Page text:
Wednesday, January 1, 2003
- from The Illuminated Prayer: The Five-Times Prayer of the Sufis
by Coleman Barks, Michael Green
Issue #1306 - Wednesday, January 1, 2003 - Editor: JerryHighlights Home: http://nonduality.com/hlhome.htmHighlights/NDS Search: http://nonduality.com/search.htmLetters to the editors:NDhighlightsfirstname.lastname@example.org A Course in Consciousness, updated December 29, 2002Chapter 24. Acceptance: Disidentification from resistance
In the meditation for December 20 in his 1997 book, A Net of Jewels, Ramesh says, "It is only resistance that transforms the eternity of the present moment into the transience of passing experience as time or duration. Without resistance there is only eternity."
Acceptance is not a practice (see Chapter 19). Being transcendental, acceptance is always present, but it is revealed only when resistance no longer conceals it. It is the final disidentification from all doing and all resistance. Without identification, there is no resistance to whatever happens, so life is naturally free and peaceful. With identification, there is resistance to whatever is deemed to be unwanted or undesirable, so life is a struggle. A spiritual practice, even a practice of acceptance, can reinforce resistance instead of weakening it if it does not focus on disidentification. The inevitable result will be an increase in suffering rather than a decrease. Such is the case with most of the practices that are taught by the various religions and spiritual systems.
The struggle ends when resistance ends. This is called surrender, but "I" cannot surrender because "I" itself is the problem. Thus, no practice can end resistance because "I" is always present in it, but a practice that focuses on seeing what identification is can weaken it and thereby reduce the suffering.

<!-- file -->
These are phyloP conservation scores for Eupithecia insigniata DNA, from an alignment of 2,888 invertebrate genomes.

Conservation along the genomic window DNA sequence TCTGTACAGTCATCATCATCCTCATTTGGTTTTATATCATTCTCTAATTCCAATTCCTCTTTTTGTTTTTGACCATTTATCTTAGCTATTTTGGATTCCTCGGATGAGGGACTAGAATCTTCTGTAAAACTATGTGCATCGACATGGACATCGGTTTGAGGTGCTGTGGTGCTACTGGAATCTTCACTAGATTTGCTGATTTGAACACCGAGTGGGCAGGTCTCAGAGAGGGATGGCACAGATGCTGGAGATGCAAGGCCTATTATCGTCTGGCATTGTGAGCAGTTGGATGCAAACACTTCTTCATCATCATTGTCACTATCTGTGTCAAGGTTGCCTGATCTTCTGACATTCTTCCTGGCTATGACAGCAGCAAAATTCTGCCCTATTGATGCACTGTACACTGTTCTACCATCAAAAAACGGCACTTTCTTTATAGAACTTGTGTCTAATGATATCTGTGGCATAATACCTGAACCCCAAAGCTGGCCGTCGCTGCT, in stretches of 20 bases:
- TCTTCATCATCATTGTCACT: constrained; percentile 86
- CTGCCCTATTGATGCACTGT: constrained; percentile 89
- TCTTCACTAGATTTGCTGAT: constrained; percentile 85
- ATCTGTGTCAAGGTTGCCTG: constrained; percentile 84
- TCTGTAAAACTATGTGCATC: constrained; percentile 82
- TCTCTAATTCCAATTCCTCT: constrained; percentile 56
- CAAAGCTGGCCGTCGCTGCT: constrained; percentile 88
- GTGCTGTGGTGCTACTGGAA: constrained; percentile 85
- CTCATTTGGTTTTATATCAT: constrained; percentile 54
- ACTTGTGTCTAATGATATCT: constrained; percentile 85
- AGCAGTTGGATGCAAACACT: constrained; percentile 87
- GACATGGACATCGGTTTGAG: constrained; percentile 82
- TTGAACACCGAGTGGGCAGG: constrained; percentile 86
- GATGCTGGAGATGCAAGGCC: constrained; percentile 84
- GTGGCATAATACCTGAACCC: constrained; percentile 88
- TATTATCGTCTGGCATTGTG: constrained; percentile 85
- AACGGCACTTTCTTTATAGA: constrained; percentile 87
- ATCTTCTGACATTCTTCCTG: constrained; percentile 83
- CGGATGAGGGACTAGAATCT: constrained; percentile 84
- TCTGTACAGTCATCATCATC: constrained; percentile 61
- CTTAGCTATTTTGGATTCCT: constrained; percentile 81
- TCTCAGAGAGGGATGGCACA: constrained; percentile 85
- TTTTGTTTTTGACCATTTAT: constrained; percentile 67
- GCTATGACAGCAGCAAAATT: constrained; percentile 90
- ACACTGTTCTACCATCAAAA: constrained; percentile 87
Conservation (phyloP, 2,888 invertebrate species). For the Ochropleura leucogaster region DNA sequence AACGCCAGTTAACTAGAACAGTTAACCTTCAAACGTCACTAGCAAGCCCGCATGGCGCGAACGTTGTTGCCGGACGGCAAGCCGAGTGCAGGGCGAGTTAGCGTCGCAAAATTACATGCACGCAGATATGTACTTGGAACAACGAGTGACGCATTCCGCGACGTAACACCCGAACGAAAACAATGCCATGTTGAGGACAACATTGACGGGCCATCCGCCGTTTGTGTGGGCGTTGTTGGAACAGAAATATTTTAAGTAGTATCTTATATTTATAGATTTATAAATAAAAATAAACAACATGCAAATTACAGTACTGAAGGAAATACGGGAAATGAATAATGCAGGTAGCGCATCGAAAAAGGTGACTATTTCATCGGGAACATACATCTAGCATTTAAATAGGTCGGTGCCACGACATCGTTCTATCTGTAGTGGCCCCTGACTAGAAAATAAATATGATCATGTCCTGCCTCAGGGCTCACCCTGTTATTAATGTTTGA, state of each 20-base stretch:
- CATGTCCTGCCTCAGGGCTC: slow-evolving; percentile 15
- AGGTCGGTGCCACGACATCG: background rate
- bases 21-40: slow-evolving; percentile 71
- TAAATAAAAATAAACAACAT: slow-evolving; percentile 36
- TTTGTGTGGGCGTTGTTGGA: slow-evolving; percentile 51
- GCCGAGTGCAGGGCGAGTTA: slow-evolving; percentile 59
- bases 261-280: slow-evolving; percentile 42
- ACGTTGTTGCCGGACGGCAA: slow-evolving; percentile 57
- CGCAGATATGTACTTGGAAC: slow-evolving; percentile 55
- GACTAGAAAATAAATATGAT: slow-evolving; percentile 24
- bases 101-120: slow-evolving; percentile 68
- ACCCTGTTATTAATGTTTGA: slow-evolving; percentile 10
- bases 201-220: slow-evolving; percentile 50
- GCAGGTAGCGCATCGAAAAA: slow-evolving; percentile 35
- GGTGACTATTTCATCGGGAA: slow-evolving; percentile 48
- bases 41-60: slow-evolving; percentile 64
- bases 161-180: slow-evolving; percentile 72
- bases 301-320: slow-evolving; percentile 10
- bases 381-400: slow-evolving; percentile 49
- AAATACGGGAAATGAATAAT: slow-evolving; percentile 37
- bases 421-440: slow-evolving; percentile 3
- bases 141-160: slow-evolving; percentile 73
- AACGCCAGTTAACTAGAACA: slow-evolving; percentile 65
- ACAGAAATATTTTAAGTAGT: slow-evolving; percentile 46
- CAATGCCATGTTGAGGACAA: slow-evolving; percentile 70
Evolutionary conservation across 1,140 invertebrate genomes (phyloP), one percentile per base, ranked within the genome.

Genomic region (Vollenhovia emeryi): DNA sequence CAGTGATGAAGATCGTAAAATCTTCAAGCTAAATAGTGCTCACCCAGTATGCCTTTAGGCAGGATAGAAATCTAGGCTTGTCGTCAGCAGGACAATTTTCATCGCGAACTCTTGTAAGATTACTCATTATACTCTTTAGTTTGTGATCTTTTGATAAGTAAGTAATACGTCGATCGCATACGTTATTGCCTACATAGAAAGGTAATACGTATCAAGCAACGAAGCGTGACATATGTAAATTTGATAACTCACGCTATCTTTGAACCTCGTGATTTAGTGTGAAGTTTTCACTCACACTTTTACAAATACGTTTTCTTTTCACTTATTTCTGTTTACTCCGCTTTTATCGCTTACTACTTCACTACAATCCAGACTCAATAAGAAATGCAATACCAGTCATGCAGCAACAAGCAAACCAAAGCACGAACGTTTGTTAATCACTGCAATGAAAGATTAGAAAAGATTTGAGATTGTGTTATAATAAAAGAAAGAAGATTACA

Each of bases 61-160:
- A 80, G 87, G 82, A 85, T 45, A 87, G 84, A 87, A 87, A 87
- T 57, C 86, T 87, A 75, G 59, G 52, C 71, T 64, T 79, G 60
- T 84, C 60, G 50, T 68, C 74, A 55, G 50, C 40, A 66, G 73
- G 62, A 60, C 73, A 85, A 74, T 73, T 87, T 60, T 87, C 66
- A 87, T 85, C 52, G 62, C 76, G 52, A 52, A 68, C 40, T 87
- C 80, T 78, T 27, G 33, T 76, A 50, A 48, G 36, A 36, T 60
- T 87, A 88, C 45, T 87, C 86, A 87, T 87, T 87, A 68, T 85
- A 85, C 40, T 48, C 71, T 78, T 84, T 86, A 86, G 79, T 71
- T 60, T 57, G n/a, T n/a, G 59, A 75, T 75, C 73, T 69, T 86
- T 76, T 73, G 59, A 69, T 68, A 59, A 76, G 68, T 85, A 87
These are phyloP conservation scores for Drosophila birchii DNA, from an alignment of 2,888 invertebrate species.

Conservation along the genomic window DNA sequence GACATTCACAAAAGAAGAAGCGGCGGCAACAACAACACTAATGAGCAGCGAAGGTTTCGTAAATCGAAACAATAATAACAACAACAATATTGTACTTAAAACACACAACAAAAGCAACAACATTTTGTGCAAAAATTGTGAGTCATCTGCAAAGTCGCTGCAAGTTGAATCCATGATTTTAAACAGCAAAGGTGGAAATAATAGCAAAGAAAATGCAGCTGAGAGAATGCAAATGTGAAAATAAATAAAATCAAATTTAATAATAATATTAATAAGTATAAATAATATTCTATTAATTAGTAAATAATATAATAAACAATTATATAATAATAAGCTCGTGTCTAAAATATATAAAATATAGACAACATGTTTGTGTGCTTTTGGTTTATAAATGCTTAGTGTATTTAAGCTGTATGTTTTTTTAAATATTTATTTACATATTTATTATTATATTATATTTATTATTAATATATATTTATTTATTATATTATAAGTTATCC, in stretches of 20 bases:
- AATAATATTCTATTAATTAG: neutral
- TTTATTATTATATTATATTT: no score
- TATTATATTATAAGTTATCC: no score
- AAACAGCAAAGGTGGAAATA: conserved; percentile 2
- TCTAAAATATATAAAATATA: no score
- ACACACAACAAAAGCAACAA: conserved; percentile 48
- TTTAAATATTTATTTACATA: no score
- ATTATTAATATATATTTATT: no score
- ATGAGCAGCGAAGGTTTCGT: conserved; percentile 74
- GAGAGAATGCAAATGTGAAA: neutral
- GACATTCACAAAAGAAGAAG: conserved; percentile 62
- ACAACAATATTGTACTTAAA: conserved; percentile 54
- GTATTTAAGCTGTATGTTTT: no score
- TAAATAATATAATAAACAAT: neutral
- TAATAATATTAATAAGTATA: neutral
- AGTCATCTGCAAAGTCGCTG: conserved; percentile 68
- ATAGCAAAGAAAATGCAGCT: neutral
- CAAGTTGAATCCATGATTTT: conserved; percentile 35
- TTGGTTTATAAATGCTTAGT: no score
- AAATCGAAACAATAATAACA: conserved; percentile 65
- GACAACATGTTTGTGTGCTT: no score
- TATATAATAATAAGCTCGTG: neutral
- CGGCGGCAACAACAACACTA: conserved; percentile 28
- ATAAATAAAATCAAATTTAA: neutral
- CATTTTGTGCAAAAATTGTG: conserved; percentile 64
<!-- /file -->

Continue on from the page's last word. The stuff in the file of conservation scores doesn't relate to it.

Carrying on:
"I" results from identification with the concepts of doing and choosing (see Section 11.2). Seemingly separate from "I" is the "other", the conceptual world (see Sections 11.1 and 11.2). Whenever they appear, resistance and suffering also appear because "I" is always in conflict with the world. Resistance is a thought or feeling that always resists something, be it a thought, feeling, sensation, perception, or action. As a result, this imaginary, nonexistent world seems real.
Resistance stems from the judgment that what-is should not be the way it is, and from the belief that there is something you can do about it. (Judgment is not the same as evaluation, which does not involve a judgment about what should or should not be.) Resistance is always present whenever victimhood is experienced (see Section 11.4), whether the victimizer is thought to be the body, the mind, others, life, God, or whatever. It powerfully activates the thinking mind (see Section 11.6), and obscures the truth about yourself (see Section 22.3) by clouding your awareness of it. However, whatever happens---thoughts, feelings, sensations, actions, and perceptions---must happen. What-is cannot be other than what it is. Therefore, if resistance occurs, it is because it must, and if disidentification occurs, that also is because it must. But before suffering can end, it is helpful to understand that it is identification that is the problem. Whenever it is present, so is the feeling of imprisonment or enchainment.
Because there is no doer, your peace cannot lie in thinking that you can resist either what is happening or what is not happening. It can only lie in seeing that there is no you that can do anything at all (see Sections 21.3 and 22.2).
Whenever pain, poverty, sickness, danger, or ignorance are present, the body-mind may react to try to change, eliminate, or defend against them, but if there is no resistance, there is no suffering because there is no thinking mind (see Section 11.6). If resistance is present, the thinking mind is present, and the same conditions and reactions will entail suffering.
Resistance and suffering are nothing but deeply conditioned habits. The suffering of others is no justification for your suffering. If it were, there would never be any end to it. Suffering ends when resistance ends, and resistance can end at any time regardless of the degree of suffering present.